Along with semi-precious stones, silver and freshwater pearls, my favorite beads to work with are Czech glass. These beads have an interesting origin that starts with Lenka Bindzar of Seattle, Washington. Lenka is Czech and travels to the Czech Republic to the tiny town of Jablonec where two factories have been producing glass buttons and beads for 3-400 years. Jablonec is 1 1/2-2 hours north of Prague, in a poor rural area that happens to be rich in silica (sand). Glassblowing emerged as an craft, industry and art that would make Bohemia famous. Lenka is one of the five top importers of Czech glass into the U.S., but her beads are special. Lenka is also a designer. She creates new bead designs and chooses the color palettes. The beads are pressed, sanded, painted, and fired by the skilled craftspeople of the region and then imported into the U.S. by Lenka's small company called Raven's Journey. It is such a joy to create wearable beaded art from Lenka's enterprise. The beads are new and old at the same time, imparting a wonderful, light-filled quality. Click on the photos below to see up close, more of the necklaces the incorporate Czech glass beads.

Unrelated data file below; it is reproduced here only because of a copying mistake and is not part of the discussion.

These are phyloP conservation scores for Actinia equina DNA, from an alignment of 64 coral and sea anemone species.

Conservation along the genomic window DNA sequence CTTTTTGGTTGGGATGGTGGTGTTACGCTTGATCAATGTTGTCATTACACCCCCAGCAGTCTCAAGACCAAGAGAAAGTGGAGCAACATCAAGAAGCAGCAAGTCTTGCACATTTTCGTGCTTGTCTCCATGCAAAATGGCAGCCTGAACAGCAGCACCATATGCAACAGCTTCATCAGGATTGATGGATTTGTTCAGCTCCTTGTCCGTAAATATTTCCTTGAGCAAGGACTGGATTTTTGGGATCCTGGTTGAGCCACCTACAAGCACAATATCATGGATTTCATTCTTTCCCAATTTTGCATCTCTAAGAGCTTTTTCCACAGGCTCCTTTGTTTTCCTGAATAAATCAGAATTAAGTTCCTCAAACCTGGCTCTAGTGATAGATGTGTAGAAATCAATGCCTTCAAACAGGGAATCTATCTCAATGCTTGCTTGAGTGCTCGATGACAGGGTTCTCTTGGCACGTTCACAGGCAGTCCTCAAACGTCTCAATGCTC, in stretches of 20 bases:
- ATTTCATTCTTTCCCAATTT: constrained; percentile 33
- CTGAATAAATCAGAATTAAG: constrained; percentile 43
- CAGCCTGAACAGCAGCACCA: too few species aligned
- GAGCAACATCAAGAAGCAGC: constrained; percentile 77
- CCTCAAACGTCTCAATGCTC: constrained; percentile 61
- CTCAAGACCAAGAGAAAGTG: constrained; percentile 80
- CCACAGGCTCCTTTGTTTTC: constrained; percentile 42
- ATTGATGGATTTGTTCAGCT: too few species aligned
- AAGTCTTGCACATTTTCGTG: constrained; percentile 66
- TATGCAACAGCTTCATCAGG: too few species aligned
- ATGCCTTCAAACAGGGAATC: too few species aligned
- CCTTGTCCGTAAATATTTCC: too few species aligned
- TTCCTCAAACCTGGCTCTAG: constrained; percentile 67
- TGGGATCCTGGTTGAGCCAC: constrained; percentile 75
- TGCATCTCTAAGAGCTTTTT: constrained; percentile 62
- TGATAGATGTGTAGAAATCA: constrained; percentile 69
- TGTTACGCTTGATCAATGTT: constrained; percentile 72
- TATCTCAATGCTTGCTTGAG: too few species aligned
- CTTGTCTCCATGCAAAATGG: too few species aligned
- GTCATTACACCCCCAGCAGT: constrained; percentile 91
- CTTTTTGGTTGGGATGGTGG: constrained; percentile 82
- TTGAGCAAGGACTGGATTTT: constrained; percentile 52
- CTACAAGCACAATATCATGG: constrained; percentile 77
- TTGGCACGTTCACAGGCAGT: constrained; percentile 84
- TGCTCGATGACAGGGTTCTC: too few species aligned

Many things in nature excite and inspire me. Here you can see some pictures of the development of a small art quilt from sea urchins. These urchins I collected in a Norweigan fjord near Trondheim when I was 20 years old and backpacking and Eurailing across Europe for three months. I went out in a boat on the fjord with a long pole with a plastic milk jug that had the bottom cut off. I scooped up the sea urchins and then they were eaten and cleaned in the home of the family with whom I was staying. Norway was my last stop in the 3 months of travel, otherwise, I don't know how they would have survived my backpack and the youth hostels! I've always cherished these urchin exo-skeletons and here they've become a small quilt with a radiant pattern.